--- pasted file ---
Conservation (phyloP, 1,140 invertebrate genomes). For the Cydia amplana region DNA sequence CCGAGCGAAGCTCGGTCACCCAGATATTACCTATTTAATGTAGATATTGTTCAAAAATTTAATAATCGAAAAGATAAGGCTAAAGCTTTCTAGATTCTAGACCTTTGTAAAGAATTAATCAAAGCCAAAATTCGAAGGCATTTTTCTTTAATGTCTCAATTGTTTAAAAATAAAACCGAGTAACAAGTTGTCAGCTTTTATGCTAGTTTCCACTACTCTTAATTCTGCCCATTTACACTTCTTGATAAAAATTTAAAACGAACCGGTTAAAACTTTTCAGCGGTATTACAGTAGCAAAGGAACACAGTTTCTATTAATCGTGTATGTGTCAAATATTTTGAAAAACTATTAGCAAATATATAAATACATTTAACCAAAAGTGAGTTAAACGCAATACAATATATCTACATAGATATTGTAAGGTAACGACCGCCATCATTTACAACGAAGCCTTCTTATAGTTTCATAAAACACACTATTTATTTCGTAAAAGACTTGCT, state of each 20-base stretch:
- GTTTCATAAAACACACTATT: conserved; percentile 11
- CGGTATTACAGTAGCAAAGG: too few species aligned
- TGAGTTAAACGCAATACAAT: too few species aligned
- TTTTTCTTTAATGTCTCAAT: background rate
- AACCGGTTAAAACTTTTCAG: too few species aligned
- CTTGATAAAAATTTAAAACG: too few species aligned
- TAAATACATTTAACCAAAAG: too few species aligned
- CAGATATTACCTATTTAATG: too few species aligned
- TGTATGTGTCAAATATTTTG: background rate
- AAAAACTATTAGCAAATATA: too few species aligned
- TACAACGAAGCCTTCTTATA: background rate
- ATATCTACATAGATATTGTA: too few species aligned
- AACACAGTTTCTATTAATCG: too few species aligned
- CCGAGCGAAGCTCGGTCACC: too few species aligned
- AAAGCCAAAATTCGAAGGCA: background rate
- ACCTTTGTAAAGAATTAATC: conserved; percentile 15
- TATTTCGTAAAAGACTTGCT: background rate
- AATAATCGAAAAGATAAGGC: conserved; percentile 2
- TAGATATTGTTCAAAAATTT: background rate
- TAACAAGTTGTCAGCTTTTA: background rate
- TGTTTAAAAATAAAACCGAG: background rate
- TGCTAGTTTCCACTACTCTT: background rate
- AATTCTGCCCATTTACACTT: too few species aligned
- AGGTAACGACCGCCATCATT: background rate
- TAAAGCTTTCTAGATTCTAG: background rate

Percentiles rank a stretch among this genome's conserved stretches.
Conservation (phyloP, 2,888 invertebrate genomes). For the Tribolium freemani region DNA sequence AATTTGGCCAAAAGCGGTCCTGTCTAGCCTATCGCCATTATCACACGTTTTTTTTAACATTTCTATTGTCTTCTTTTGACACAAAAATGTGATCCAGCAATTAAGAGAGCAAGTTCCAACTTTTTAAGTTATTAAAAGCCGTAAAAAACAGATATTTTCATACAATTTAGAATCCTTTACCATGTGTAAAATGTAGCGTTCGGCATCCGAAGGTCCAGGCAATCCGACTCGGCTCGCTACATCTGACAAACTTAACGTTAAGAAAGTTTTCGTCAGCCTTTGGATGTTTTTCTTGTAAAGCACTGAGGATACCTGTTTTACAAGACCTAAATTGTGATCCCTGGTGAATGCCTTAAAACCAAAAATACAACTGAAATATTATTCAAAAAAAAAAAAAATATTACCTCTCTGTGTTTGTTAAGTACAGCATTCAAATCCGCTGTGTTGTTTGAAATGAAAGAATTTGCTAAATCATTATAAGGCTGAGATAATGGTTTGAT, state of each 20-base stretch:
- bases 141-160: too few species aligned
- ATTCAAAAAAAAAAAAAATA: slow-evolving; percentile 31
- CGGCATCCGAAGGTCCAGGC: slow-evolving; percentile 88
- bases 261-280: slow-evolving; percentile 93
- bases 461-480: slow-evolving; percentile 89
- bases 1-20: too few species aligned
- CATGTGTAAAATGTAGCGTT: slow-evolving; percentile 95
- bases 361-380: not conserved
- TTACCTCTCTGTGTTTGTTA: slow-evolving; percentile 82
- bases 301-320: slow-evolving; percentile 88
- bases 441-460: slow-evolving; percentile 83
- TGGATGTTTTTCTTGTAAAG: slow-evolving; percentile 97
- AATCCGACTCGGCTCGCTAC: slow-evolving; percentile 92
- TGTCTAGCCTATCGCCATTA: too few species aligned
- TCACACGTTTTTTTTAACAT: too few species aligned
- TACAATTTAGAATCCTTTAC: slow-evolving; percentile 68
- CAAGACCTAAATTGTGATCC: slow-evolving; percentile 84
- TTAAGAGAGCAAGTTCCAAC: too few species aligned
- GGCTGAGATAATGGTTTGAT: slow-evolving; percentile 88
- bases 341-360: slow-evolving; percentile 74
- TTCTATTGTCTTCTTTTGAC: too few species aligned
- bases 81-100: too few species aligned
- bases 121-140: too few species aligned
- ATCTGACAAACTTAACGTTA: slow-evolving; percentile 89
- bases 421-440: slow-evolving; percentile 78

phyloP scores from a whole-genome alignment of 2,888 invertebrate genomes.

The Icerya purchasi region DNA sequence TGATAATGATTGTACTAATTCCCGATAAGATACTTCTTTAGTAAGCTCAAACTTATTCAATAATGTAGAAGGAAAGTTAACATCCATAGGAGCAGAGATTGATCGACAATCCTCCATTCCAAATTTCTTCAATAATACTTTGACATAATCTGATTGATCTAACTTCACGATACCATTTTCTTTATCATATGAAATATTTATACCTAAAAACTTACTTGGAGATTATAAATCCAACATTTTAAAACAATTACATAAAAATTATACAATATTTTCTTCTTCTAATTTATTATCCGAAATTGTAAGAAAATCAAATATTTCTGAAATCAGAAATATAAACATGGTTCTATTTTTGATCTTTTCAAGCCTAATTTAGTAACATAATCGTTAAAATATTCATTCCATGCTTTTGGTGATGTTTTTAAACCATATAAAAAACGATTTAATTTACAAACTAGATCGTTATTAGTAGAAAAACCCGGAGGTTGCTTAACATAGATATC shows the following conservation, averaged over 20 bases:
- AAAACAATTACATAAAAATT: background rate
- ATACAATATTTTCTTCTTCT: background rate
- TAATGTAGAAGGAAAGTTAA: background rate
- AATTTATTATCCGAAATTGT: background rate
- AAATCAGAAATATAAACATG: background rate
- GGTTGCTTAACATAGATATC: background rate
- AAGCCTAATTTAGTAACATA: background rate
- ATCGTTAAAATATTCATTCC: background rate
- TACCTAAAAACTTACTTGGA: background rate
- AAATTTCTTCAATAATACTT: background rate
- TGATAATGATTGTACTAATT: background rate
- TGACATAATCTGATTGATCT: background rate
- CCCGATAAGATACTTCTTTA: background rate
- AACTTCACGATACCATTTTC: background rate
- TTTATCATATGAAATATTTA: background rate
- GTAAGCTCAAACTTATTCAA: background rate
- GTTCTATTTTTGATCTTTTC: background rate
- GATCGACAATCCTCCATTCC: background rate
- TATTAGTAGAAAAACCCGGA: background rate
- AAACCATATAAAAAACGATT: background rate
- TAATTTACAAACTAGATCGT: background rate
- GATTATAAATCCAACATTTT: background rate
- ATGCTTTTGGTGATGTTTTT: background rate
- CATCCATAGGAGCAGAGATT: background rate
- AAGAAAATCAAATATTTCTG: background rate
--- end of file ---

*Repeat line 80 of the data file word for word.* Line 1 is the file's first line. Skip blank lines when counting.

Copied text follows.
- AAGAAAATCAAATATTTCTG: background rate